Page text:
The anti-protest laws introduced by then-home secretary Priti Patel sparked the nationwide Kill the Bill movement, and resistance from the House of Lords means the government must review their effectiveness after two years.
The Big Issue asked every police force in the UK if they had used powers under sections 73, 74, and 75 of the new act, from its coming into force in June, through to October. Only one example emerged: West Mercia.
However, West Mercia Police later admitted the powers it used actually pre-dated the bill to restrict a September march led by Robinson in Telford, and on a counter-protest by Stand Up To Racism.
Authorised by the force’s acting chief constable, the conditions were imposed over a fear that “the time, place and circumstances in which the procession is to be held, and its proposed route, may result in serious public disorder, damage to property, disruption to life of the community or intimidation”. These conditions were imposed, however, using old powers.
Restrictions on protests are relatively rare, for example from January 21 to April 21 2021, police placed restrictions on “no more than a dozen” of the 2,500 protests that took place, according to data from the National Police Chiefs’ Council. The Met Police imposed conditions on protests 15 times in 2019, according to data from HMICFRS.
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The bill, introduced to give police greater powers to tackle disruptive protests, was branded an “orchestrated attack on the fundamental right to protest” during the Kill the Bill movement.
However, other laws introduced in the act have been used, including to arrest Just Stop Oil protesters for a new public nuisance offence. And campaigners have warned that even if unused, the more draconian powers still have a chilling effect on protests.
“All these new powers have a chilling effect, regardless of how often they’re used. While protest is not illegal, it is extremely worrying if people feel they can not take to the streets without fear of arrest, police harassment or criminalisation,” Netpol’s Emily Apple told The Big Issue.
Then-home secretary Priti Patel said the bill was needed to deal with “a significant change of protest tactics, with protesters exploiting gaps in the law which have led to disproportionate amounts of disruption.” Speaking in the House of Commons, she specifically mentioned protests by climate group Extinction Rebellion.
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Under the PCSC Act, police are able to place conditions on protests if the noise it generates “may result in serious disruption”. Breaching these conditions is a criminal offence.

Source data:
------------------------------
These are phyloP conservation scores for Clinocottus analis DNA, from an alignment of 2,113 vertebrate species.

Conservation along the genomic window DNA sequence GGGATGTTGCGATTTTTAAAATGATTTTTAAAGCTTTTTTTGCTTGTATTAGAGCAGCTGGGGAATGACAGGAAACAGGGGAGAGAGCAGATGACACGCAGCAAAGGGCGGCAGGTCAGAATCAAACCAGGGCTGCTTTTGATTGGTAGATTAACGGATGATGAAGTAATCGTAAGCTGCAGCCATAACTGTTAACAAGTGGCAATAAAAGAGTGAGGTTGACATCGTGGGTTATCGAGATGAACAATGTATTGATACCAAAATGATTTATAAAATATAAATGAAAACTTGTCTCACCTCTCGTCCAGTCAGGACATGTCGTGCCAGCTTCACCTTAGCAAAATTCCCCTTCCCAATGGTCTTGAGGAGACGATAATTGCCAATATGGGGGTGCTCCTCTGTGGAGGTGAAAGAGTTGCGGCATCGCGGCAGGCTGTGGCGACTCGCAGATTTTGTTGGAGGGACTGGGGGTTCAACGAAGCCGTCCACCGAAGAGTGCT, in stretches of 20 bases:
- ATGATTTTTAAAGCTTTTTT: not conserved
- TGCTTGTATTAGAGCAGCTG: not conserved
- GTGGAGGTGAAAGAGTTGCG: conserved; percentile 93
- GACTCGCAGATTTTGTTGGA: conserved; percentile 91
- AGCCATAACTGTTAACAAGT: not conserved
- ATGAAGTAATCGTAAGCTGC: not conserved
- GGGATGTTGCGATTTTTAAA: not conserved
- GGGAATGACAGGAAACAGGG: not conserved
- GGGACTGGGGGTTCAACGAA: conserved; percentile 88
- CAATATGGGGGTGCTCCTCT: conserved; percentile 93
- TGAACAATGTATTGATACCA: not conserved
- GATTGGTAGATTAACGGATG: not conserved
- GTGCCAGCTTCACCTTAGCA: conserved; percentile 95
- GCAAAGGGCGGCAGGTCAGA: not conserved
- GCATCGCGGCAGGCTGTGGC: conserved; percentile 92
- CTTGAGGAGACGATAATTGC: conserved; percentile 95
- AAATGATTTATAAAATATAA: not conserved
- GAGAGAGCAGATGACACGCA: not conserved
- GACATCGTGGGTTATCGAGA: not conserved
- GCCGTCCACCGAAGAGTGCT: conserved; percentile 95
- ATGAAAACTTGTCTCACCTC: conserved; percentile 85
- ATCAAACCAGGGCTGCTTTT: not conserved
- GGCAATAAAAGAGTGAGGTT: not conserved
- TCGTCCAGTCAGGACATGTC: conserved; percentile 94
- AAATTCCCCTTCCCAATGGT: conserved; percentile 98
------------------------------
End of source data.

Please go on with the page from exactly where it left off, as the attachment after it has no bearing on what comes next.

In June, anti-Brexit protester Steve Bray had his speakers seized by police outside Parliament, and said officers had cited the act – which had just come into force – as a reason he could not conduct a “noisy” protest. However, the Met’s response to The Big Issue said they had not formally used the noise-related powers to restrict any protests. After the event, police suggested Bray’s speakers had been taken under parts of the new law restricting protests outside parliament.
Jun Pang, policy and campaigns officer at human rights group Liberty, told The Big Issue: “Former senior police advisers and frontline officers also spoke out about their serious concerns about the practicalities of these restrictions, warning that they would be unworkable and further politicise the policing of public order. So in some ways it’s not surprising that these powers have been used so little.
“However, for as long as these measures remain in law, protesters will be at the mercy of police, who have the power to decide when a protest is ‘too noisy’ – and potentially to shut it down on that basis. Meanwhile, the government is pushing through even more extreme anti-protest measures in the Public Order Bill – featuring measures that yet, again, have been rejected by the police for being ineffective and infringing on human rights.”
A bitter fight saw Lords try to strip the measures from the bill on its way to becoming law. During one debate Lord Coaker, Labour’s home affairs spokesperson, told the Lords the noise provision “will not work and it is not needed”.
As a concession, the government was ordered to publish a report on the new laws within two years and present it to parliament.
Measures that were eventually pulled and did not find their way into the Policing Act have been resurrected in the government’s Public Order Bill, which is making its way through parliament. It includes measures to jail protesters for ‘locking on’, and to ban repeat offenders from attending protests.